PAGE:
Furthermore, “some Quota clubs in the U.S. and overseas have also been involved with ensuring legislation requiring infant hearing screening at birth,” she adds.
|Lydia, a recipient of Siemens hearing aids through Sound Beginnings partnership|
Siemens is one of the largest manufacturers of hearing aids in the world, using latest technologies to develop the most innovative and advanced products for a variety of hearing needs. It also raises hearing loss awareness through its educational website, www.hearitforthefirsttime.org
“We have made it our mission to spread hearing loss awareness and education across the United States,” Christi Pedra, Chief Executive Officer, Siemens Hearing Instruments, told AudiologyOnline.
The two organizations (Quota through its charitable arm, the We Share Foundation), formed the Sound Beginnings partnership with a very noble objective – to donate and distribute vouchers for free Siemens hearing aids to qualifying children up to the age of 17, who are diagnosed with hearing loss but whose families don’t have the financial means to buy them, or who are not covered by public or private health insurance plans that include hearing assistive technology.
So far, 52 children like Lydia and Noah received two hearing instruments each. This year, up to 100 hearing aids (50 Siemens Explorer 500 P and 50 CIELO 2 hearing instruments) will be distributed by participating Quota International service clubs in the United States through September 30, 2009.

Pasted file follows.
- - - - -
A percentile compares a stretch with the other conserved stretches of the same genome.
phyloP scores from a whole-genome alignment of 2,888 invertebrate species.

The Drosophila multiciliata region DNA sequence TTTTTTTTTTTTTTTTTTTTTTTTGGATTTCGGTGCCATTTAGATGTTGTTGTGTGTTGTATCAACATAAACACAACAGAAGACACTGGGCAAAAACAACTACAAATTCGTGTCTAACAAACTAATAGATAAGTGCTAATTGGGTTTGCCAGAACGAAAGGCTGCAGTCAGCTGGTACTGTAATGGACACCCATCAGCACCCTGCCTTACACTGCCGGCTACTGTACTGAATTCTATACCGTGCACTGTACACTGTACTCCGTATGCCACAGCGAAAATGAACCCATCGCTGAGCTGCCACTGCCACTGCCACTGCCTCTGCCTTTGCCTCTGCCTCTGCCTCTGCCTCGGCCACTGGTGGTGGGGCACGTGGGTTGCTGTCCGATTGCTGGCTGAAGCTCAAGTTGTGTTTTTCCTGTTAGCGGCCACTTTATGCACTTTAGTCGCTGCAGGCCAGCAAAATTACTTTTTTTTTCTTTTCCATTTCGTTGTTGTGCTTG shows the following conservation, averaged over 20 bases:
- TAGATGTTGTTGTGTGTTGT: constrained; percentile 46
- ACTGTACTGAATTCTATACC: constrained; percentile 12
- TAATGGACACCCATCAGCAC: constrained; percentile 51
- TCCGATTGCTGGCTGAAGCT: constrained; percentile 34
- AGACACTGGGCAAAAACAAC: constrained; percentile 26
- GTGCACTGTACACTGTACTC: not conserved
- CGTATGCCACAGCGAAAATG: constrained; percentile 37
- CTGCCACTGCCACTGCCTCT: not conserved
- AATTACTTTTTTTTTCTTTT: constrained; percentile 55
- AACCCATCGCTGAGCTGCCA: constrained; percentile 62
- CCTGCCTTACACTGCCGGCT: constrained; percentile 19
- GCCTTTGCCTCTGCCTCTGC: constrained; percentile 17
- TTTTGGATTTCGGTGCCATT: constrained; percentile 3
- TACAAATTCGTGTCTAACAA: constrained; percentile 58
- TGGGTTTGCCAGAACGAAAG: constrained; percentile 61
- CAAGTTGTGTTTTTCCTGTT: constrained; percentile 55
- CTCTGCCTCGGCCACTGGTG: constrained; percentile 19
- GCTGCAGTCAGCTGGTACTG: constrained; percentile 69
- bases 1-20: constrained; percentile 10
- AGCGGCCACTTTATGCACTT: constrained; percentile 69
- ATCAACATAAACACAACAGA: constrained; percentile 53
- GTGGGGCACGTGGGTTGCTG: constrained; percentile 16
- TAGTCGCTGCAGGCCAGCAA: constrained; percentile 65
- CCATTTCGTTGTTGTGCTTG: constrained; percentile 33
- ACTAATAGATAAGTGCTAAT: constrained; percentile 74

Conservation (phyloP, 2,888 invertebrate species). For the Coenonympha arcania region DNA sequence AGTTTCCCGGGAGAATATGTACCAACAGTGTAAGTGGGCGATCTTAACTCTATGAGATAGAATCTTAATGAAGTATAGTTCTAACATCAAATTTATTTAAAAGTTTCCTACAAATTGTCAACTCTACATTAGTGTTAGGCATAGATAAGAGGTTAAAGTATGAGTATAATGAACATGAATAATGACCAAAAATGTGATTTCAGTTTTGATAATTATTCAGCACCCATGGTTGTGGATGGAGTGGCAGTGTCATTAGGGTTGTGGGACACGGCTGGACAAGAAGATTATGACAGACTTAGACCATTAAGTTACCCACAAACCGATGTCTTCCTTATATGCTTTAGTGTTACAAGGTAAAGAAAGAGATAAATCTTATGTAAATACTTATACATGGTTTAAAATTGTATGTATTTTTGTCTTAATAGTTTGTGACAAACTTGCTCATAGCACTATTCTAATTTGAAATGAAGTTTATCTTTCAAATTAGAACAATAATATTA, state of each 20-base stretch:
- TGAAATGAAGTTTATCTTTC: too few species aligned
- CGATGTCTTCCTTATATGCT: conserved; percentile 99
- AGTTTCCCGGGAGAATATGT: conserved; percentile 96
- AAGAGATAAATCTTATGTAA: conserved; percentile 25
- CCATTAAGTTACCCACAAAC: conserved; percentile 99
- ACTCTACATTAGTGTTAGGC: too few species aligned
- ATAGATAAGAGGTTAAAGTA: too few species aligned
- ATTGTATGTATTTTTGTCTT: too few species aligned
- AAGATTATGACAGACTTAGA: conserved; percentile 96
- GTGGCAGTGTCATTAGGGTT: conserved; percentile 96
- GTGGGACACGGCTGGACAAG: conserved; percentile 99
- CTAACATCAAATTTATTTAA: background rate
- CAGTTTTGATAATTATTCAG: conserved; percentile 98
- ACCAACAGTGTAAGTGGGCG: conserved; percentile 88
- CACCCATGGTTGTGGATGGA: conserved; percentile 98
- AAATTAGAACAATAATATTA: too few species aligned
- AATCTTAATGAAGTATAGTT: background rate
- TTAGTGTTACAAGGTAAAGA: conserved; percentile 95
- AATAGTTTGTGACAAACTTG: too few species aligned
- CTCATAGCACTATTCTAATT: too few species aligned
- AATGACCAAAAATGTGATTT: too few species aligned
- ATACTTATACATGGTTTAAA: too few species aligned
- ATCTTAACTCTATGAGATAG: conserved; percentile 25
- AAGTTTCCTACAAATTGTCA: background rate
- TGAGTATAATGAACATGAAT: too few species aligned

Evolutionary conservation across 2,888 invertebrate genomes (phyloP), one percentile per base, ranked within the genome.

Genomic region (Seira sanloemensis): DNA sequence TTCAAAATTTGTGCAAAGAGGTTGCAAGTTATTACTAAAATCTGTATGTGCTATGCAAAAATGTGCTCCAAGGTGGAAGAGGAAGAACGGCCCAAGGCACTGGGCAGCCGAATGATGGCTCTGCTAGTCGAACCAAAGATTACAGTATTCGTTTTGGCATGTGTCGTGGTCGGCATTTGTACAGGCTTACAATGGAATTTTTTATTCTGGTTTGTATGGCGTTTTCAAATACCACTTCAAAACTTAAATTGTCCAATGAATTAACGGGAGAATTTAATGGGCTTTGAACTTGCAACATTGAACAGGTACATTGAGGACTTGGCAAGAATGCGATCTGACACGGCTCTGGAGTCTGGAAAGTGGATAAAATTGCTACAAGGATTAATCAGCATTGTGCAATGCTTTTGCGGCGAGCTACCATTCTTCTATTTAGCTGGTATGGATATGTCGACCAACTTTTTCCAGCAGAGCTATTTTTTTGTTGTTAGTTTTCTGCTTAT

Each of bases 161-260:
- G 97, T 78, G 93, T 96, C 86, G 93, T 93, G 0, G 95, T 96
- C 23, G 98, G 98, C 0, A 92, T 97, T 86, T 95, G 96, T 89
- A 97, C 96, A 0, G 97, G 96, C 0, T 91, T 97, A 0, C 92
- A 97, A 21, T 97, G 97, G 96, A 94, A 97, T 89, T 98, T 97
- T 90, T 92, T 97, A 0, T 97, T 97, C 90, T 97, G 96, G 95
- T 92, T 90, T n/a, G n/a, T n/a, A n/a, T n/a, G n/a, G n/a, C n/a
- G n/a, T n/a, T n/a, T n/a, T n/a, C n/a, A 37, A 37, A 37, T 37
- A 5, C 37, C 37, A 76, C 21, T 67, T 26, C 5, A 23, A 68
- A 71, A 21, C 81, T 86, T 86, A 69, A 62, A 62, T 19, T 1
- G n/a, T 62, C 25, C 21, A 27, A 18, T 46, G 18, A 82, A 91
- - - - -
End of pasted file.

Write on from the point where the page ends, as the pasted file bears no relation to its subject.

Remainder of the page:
And that is how Lydia and Noah happened to be among the lucky recipients of hearing aids.
The world’s most famous ears to the rescue
|Through Siemens' alliance with The Walt Disney Company resources have been developed for children and families.|
Pedra says that one of the ways Siemens raises awareness about hearing loss among children is through strategic alliances, such as with the Walt Disney Company, the undisputed creator of a very famous set of ears.
Besides providing technology and infrastructure for some Disney attractions and exhibits, Siemens helps “parents and children go through the process of discovery, selection, and fitting the child with the most appropriate hearing instrument,” Pedra says.
Specifically, she explains, each child “receives a free Disney Pediatric kit with a purchase of a Siemens hearing instrument. The kit contains all the necessary tools to care for hearing instruments while providing a fun, educational book, Three Cheers for Bunny Ears! to help parents and children learn about hearing loss through an entertaining story about a new Disney character, Bunny, who was created exclusively for Siemens.”
All aboard for a great cause!
Like any collaborative effort, the Sound Beginnings program could use all the help it can get, especially from audiologists around the country. “We would really encourage audiologists interested in helping or donating their services, to get involved,” Pedra says. “The program’s success depends on all of us, working together.”
And even though Sound Beginnings is U.S.-based, it has had a far-reaching impact, Fitzpatrick points out. “Quota clubs in other countries have told us that they are very proud of the program, and it has touched our members around the world.”